United employees to buy airline for $5 billion

March 26, 1994|By Chicago Tribune

CHICAGO -- After months of sometimes acrimonious negotiations, United Airlines and its unions agreed yesterday on a proposed employee buyout that would create the nation's largest employee-owned company.

Now the question is whether the two sides can persuade stockholders to accept the deal -- and whether the airline can return to profitability under employee ownership.

After seven years of failed attempts to gain control of the company, union leaders who were pushing the deal were understandably relieved yesterday.

"It's just a great sense of elation," said Roger Hall, who leads the United division of the Air Line Pilots Association. "It's almost hard to believe that we're finally at the point that we are."

The definitive agreement paves the way for the airline's employees to acquire at least 53 percent of United's stock in exchange for $5 billion worth of pay and benefit concessions.

United hopes to use the savings realized from employee pay and benefit concessions to lower its operating costs and to establish separate carrier within the airline that can compete with Southwest Airlines and other low-cost carriers on short-haul flights.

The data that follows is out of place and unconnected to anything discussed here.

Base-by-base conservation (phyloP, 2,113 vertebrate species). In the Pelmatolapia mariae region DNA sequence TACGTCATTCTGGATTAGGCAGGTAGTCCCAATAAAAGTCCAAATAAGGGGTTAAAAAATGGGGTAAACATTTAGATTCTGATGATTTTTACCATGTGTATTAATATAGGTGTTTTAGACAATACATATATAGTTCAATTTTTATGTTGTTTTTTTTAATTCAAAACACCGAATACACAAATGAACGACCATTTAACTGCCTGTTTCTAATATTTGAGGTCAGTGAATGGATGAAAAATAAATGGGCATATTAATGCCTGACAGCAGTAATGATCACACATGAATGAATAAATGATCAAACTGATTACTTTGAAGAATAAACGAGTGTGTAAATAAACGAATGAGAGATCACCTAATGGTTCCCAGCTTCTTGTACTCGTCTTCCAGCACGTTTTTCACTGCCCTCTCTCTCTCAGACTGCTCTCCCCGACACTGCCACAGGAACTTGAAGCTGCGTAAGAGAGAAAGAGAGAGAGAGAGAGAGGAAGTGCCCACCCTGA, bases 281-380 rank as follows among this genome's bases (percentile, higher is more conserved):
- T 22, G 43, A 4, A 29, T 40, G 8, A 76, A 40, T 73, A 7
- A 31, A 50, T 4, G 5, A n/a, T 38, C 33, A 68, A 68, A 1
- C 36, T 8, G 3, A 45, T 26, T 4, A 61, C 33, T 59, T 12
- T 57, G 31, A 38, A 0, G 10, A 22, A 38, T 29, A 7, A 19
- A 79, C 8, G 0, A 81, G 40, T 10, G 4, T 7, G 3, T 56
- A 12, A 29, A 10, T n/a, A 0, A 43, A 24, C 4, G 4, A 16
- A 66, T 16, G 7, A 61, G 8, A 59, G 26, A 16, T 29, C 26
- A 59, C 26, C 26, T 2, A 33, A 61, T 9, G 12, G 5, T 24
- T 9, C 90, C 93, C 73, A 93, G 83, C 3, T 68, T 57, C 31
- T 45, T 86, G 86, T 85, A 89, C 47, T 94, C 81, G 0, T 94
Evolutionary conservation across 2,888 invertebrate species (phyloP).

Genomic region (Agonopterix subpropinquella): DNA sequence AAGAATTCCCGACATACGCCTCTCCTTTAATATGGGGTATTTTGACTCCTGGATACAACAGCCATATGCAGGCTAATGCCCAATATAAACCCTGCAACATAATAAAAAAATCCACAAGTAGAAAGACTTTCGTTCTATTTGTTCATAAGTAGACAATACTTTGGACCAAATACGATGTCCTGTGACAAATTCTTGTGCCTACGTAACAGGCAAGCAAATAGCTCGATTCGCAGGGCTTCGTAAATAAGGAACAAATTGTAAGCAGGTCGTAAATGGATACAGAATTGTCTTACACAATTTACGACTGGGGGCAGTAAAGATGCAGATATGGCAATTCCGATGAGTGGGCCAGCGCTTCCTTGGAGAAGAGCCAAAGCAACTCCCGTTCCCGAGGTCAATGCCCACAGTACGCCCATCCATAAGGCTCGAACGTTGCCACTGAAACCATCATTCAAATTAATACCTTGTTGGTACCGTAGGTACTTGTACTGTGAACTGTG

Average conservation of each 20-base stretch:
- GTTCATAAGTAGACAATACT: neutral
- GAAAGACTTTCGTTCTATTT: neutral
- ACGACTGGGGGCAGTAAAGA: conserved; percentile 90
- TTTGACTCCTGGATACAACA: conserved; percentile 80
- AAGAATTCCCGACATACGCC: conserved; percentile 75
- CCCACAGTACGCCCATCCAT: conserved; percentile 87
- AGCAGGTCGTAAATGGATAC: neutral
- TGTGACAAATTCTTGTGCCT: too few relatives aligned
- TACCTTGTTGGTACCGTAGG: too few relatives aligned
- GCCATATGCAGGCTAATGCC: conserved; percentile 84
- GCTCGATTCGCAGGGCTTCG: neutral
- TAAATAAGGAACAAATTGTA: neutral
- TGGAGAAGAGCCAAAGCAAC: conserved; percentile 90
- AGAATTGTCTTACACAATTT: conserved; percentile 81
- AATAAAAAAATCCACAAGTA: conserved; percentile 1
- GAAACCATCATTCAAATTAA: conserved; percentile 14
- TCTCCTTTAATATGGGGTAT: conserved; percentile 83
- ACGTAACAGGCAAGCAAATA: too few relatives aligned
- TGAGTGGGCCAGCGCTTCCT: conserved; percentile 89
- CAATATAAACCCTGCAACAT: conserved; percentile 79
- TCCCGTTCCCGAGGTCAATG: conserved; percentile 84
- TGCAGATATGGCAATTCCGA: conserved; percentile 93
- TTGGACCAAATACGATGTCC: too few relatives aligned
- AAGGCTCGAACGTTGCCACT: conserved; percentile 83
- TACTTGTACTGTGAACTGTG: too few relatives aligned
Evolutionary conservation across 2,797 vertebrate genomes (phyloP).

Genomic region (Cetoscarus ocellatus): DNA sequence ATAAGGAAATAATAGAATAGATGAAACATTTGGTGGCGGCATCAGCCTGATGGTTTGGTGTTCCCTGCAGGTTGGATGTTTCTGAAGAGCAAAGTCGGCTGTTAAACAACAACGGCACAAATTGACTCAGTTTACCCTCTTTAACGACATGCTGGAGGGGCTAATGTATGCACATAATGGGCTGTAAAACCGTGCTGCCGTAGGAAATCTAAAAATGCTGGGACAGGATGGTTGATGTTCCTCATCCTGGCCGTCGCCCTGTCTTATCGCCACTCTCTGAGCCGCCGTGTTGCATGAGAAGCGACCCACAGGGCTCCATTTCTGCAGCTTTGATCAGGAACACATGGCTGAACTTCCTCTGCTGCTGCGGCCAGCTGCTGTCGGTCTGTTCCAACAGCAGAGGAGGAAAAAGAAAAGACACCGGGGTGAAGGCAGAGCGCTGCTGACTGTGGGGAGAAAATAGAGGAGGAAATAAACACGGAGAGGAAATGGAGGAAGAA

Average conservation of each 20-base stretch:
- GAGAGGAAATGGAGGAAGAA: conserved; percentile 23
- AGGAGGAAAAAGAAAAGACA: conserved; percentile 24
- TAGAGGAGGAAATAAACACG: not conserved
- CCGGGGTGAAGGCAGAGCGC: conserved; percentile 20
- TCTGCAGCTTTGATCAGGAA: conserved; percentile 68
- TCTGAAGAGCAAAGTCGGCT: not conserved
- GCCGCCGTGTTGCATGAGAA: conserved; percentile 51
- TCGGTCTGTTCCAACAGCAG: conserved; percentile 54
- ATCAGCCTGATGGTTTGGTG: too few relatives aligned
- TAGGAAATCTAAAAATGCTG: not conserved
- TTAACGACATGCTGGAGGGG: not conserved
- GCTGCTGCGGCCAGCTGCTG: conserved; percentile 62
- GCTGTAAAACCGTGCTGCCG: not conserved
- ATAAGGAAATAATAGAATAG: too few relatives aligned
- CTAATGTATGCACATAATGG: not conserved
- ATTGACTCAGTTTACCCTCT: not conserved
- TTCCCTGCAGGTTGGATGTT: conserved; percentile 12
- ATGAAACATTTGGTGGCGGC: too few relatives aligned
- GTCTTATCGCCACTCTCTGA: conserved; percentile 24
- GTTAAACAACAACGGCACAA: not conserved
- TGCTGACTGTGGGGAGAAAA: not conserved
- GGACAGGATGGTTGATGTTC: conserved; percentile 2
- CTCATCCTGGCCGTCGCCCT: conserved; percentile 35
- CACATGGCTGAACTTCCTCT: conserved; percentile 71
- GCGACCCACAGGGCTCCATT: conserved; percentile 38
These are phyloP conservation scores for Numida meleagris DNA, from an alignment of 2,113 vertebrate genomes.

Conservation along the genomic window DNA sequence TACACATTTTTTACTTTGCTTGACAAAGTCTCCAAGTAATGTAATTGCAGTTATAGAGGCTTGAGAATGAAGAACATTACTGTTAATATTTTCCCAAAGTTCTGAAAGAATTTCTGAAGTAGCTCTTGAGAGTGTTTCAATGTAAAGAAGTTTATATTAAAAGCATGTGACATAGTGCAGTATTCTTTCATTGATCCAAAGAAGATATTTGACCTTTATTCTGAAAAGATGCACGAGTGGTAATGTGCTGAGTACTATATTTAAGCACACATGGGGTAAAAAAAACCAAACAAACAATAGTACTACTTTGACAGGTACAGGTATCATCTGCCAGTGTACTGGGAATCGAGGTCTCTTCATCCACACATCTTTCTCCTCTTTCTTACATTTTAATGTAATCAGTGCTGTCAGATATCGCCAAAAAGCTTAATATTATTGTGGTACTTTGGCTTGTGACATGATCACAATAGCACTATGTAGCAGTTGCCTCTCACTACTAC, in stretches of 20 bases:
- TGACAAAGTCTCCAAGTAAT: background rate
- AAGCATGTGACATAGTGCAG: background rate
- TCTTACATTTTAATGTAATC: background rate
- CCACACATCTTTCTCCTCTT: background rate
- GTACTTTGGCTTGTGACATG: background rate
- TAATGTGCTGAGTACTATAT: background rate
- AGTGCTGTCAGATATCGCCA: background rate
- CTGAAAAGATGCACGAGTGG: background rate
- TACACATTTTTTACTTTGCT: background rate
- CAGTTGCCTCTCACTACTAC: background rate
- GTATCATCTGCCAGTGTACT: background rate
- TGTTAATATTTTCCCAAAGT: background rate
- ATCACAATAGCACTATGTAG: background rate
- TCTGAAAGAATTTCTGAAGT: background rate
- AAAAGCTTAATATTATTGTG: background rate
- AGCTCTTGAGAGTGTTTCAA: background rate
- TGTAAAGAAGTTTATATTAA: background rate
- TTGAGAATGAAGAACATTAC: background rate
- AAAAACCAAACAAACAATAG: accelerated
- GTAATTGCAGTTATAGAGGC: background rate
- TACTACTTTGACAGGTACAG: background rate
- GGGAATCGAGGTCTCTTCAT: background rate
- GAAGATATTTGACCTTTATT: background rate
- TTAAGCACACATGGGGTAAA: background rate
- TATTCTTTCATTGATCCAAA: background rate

"This transaction represents the best path to a competitive and successful future for United Airlines," said Stephen M. Wolf, chairman of the Elk Grove Township, Ill.-based carrier.

The Clinton administration and many industry analysts have applauded the employee-buyout effort, because they say it is the best way to lower the airline's operating costs and avoid the thousands of layoffs and labor strife that otherwise seem inevitable.

With almost 80,000 employees, UAL would be far larger than the best-known employee-owned company, the car rental firm, Avis.

Currently, Publix Supermarkets, owners of a chain of supermarkets in Florida, is the nation's largest employee-owned company, followed by Science Applications of La Jolla, Calif., and Long Island, N.Y.-based Avis.

Stockholder approval of the United buyout is by no means assured, industry analysts say.

So far, they note, investors have been cool to the deal, valued at $173 a share.

After word of the agreement yesterday, UAL's stock surged $7.75 a share on the New York Stock Exchange, to close at $131.50, but that's still about $10 less than what it was selling for in mid-December, just before United and the unions agreed in principle to an employee buyout.

Furthermore, even if the buyout wins shareholder support, United management will face the difficult task of getting all its employees to work together to make employee ownership work.

Some members of the Air Line Pilots Association and the International Association of Machinists, which negotiated the deal along with United, are bitterly opposed to the buyout.

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